A FAREWELL TO ARMS by Ernest Hemingway

“I am in no trouble. But I value the address of a friend.”

I put a ten-lira note on the bar to pay for the coffee.

“Have a grappa with me,” I said.

“It is not necessary.”

“Have one.”

He poured the two glasses.

“Remember,” he said. “Come here. Do not let other people take you in. Here you are all right.”

“I am sure.”

“You are sure?”


He was serious. “Then let me tell you one thing. Do not go about with that coat.”


“On the sleeves it shows very plainly where the stars have been cut away. The cloth is a different color.”

I did not say anything.

“If you have no papers I can give you papers.”

“What papers?”


“I have no need for papers. I have papers.”

“All right,” he said. “But if you need papers I can get what you wish.”

“How much are such papers?”

“It depends on what they are. The price is reasonable.”

“I don’t need any now.”

He shrugged his shoulders.

“I’m all right,” I said.

When I went out he said, “Don’t forget that I am your friend.”


“I will see you again,” he said.

“Good,” I said.

Outside I kept away from the station, where there were military police, and picked up a cab at the edge of the little park. I gave the driver the address of the hospital. At the hospital I went to the porter’s lodge. His wife embraced me. He shook my hand.

“You are back. You are safe.”


“Have you had breakfast?”


“How are you, Tenente? How are you?” the wife asked.


“Won’t you have breakfast with us?”

“No, thank you. Tell me is Miss Barkley here at the hospital now?”

“Miss Barkley?”

“The English lady nurse.”

“His girl,” the wife said. She patted my arm and smiled.

“No,” the porter said. “She is away.”

My heart went down. “You are sure? I mean the tall blonde English young lady.”

“I am sure. She is gone to Stresa.”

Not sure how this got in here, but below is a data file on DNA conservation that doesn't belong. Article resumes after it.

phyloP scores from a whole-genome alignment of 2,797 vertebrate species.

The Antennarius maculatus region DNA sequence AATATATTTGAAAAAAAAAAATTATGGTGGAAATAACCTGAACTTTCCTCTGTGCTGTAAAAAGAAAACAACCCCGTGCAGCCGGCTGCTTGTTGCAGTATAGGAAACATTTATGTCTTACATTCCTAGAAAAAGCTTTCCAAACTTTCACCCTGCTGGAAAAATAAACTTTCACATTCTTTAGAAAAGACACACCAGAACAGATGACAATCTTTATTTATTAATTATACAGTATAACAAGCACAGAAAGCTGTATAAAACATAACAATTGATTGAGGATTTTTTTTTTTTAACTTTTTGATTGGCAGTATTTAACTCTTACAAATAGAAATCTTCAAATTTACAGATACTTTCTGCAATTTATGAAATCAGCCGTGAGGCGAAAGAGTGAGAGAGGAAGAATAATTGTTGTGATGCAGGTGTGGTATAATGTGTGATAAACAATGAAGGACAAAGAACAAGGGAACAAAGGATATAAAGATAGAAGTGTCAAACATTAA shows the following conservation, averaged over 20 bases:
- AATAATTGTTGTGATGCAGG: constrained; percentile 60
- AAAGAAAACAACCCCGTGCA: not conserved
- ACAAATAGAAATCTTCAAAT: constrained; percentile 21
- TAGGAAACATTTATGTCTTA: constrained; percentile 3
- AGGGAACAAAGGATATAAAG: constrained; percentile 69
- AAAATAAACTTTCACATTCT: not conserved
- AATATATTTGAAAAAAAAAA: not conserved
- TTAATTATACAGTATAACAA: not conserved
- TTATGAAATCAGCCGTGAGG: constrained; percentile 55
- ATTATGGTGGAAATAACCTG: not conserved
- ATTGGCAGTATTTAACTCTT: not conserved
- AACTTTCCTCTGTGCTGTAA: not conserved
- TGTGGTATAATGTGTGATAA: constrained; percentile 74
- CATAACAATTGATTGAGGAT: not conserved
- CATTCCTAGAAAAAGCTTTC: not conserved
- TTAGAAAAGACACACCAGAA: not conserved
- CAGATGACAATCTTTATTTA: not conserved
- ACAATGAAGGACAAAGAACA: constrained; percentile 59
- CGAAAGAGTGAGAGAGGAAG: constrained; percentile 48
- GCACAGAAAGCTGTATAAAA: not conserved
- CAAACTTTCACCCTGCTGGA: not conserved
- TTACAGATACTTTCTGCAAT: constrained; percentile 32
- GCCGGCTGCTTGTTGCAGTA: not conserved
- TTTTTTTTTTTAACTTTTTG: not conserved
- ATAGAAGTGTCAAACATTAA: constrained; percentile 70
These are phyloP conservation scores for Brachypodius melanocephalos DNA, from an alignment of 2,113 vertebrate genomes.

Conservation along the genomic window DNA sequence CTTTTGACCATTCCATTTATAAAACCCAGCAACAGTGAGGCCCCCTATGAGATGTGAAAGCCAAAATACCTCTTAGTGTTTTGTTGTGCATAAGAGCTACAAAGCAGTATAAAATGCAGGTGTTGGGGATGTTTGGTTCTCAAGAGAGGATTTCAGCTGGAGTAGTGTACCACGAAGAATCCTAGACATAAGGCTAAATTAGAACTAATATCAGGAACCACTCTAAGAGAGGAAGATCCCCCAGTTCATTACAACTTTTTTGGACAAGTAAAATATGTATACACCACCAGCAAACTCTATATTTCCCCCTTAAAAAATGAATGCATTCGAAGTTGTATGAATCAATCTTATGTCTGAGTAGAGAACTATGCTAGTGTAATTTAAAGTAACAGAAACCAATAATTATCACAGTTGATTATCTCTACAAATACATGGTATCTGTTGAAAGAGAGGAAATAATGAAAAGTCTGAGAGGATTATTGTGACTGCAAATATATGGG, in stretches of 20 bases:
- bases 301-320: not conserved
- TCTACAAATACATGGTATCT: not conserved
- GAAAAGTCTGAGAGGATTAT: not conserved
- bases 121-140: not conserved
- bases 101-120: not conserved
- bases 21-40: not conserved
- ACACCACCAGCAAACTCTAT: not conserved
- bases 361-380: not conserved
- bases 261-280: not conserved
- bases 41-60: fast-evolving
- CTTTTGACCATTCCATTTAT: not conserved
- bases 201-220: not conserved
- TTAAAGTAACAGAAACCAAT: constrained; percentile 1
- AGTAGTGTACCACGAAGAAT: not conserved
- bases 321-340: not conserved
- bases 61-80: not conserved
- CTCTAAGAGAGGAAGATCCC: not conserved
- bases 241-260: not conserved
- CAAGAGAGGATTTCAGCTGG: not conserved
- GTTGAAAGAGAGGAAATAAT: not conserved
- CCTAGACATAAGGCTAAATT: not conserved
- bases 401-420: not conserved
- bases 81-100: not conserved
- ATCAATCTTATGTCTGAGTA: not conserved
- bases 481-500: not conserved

“When did she go?”

“She went two days ago with the other lady English.”

“Good,” I said. “I wish you to do something for me. Do not tell any one you have seen me. It is very important.”

“I won’t tell any one,” the porter said. I gave him a ten-lira note. He pushed it away.

“I promise you I will tell no one,” he said. “I don’t want any money.”

“What can we do for you, Signor Tenente?” his wife asked.

“Only that,” I said.

“We are dumb,” the porter said. “You will let me know anything I can do?”

“Yes,” I said. “Good-by. I will see you again.”

They stood in the door, looking after me.

I got into the cab and gave the driver the address of Simmons, one of the men I knew who was studying singing.

Simmons lived a long way out in the town toward the Porta Magenta. He was still in bed and sleepy when I went to see him.

“You get up awfully early, Henry,” he said.

“I came in on the early train.”

“What’s all this retreat? Were you at the front? Will you have a cigarette? They’re in that box on the table.” It was a big room with a bed beside the wall, a piano over on the far side and a dresser and table. I sat on a chair by the bed. Simmons sat propped up by the pillows and smoked.

“I’m in a jam, Sim,” I said.

“So am I,” he said. “I’m always in a jam. Won’t you smoke?”

“No,” I said. “What’s the procedure in going to Switzerland?”

“For you? The Italians wouldn’t let you out of the country.”

“Yes. I know that. But the Swiss. What will they do?”

“They intern you.”

“I know. But what’s the mechanics of it?”

“Nothing. It’s very simple. You can go anywhere. I think you just have to report or something. Why? Are you fleeing the police?”

“Nothing definite yet.”

“Don’t tell me if you don’t want. But it would be interesting to hear. Nothing happens here. I was a great flop at Piacenza.”

“I’m awfully sorry.”

“Oh yes–I went very badly. I sung well too. I’m going to try it again at the Lyrico here.”

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